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Blog entry by Craftsman on the lake posted 05-15-2009 11:21 PM 2884 reads 5 times favorited 30 comments Add to Favorites Watch

Ah ha! Got your interest right? This is a little video that introduces glass as a scraper. I use them all the time and prefer them in many instances to steel ones. Plus glass is free. It is you know, nearly everywhere and in quantity. Take a look and see, it only lasts a few minutes. Thanks for looking, Dan.

Added note: You can use glass for a long time before it dulls. I sometimes use one piece on an entire project. It’s harder than metal scrapers. But it doesn’t matter as long as you’ve got plenty of free glass and a hammer!

-- The smell of wood, coffee in the cup, the wife let's me do my thing, the lake is peaceful.

30 comments so far

View Todd A. Clippinger's profile

Todd A. Clippinger

8901 posts in 4125 days

#1 posted 05-15-2009 11:29 PM

Video is good and interesting, but man I loved that ending shot!

Is that where you live?

-- Todd A. Clippinger, Montana,

View Craftsman on the lake's profile

Craftsman on the lake

2794 posts in 3464 days

#2 posted 05-15-2009 11:33 PM

Yes, My wife and I live on a lake in Maine. That is a shot traveling down the lake last October in my homemade pontoon boat (see other projects) after all the tourists had gone and given me back my lake. It gets quiet, calm and the fish jump and the loons loon. And since I love winter, it’s my own bit of heaven.

-- The smell of wood, coffee in the cup, the wife let's me do my thing, the lake is peaceful.

View kosta's profile


946 posts in 3380 days

#3 posted 05-16-2009 12:12 AM

thats cool but how do you not cut your hand on the glass

View Frankie Talarico Jr.'s profile

Frankie Talarico Jr.

353 posts in 3382 days

#4 posted 05-16-2009 12:35 AM

Where about in Maine, I go to Northern Maine 3 times a year…. I go all the way up. Madawaska, Fort Kent area. We have a house on the Island at long lake. It’s pellitier Island and we got those loons and king fishers. I love the peace and quiet.

-- Live by what you believe, not what they want you to believe.

View Francisco Luna's profile

Francisco Luna

943 posts in 3419 days

#5 posted 05-16-2009 12:48 AM

Interesting video, another usefull skill to keepp in mind! thanks for posting.

-- Nature is my manifestation of God. I go to nature every day for inspiration in the day's work. I follow in building the principles which nature has used in its domain" Frank Lloyd Wright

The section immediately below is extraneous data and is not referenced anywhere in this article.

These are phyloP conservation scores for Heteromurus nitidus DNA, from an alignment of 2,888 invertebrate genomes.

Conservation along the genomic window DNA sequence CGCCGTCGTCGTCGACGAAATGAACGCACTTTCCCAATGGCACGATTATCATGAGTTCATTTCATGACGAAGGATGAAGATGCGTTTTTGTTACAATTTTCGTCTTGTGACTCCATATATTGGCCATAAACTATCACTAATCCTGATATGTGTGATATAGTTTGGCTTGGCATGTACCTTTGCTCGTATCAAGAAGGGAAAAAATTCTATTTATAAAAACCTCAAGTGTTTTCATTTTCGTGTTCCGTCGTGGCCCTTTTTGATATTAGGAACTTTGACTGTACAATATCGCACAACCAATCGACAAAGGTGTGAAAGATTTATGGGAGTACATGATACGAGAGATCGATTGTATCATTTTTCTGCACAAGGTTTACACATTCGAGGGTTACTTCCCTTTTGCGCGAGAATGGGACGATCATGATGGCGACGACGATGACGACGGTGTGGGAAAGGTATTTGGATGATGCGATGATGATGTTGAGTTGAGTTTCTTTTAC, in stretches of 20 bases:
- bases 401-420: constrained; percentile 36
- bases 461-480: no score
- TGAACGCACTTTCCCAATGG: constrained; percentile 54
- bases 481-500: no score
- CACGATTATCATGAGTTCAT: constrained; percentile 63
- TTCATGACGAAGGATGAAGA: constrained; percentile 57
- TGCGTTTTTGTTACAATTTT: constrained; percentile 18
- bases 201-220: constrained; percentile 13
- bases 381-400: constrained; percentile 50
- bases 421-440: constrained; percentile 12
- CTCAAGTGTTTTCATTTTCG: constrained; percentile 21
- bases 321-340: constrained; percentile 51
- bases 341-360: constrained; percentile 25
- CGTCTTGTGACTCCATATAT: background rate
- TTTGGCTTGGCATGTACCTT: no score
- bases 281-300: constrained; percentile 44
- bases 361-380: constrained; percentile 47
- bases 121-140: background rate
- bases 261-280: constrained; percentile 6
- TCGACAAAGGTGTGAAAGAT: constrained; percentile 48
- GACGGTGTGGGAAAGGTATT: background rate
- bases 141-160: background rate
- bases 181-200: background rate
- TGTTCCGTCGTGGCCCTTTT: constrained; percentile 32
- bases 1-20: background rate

View kiwi1969's profile


608 posts in 3468 days

#6 posted 05-16-2009 01:34 AM

Thanks daniel you,ve just solved one of my tool problems here.

-- if the hand is not working it is not a pure hand

View JimmyNate's profile


124 posts in 3376 days

#7 posted 05-16-2009 01:38 AM

Nice trick, I don’t know about barehanding them though… maybe with some leather gloves. It’s remarkable how well that was working considering you’d expect glass not to have the burr typical of metal scrapers.

-- "We are what we repeatedly do; excellence then is not an act but a habit." ---Aristotle

View DocK16's profile


1184 posts in 4113 days

#8 posted 05-16-2009 01:45 AM

Ditto on the gloves.

-- Common sense is so rare anymore when you do see it, it looks like pure genius.

View a1Jim's profile


117119 posts in 3603 days

#9 posted 05-16-2009 01:47 AM

My father in law was a 3rd generation professional woodworker who did unbelievable work and all he ever used as as scraper was glass.

-- wood crafting & woodworking classes

View Craftsman on the lake's profile

Craftsman on the lake

2794 posts in 3464 days

#10 posted 05-16-2009 02:28 AM

Answers to questions.

getneds: I’m in southern Maine.. where all the tourists come up from Mass each summer. Madawaska’s a-way up there in noman’s land.

You really don’t need gloves. When you break a bottle or a glass in the sink, because it’s curved you get shards that have edges that break on a skewed angle, very sharp. Window pane, if one is a little careful won’t even bother your hands at all. The edges are mostly right angle.

I made a lot of acoustic guitars in the late 70’s. Put myself through college doing it and repairs. I always used glass. It always got the nicest finish compared to other stuff and was good for taking down purfling, the banding on the edges.

-- The smell of wood, coffee in the cup, the wife let's me do my thing, the lake is peaceful.

View spanky46's profile


995 posts in 3416 days

#11 posted 05-16-2009 03:40 AM

Very informative, thank you!

-- spanky46 -- Never enough clamps...Never enough tools...Never enough time.

View Loucarb's profile


2388 posts in 3471 days

#12 posted 05-16-2009 03:50 AM

Thanks Dan great info

View Splinterman's profile


23074 posts in 3387 days

#13 posted 05-16-2009 05:30 AM

Triple ditto on the….....GLOVES…please.!!!
Great idea and cheap.

View Bureaucrat's profile


18339 posts in 3678 days

#14 posted 05-16-2009 08:12 AM

thanks for the post Dan. I like using scrapers and will give glass a try.

-- Gary D. Stoughton, WI

View TopamaxSurvivor's profile


18290 posts in 3702 days

#15 posted 05-16-2009 10:41 AM

Do you guys sand after scraping?

-- Bob in WW ~ "some old things are lovely, warm still with life ... of the forgotten men who made them." - D.H. Lawrence

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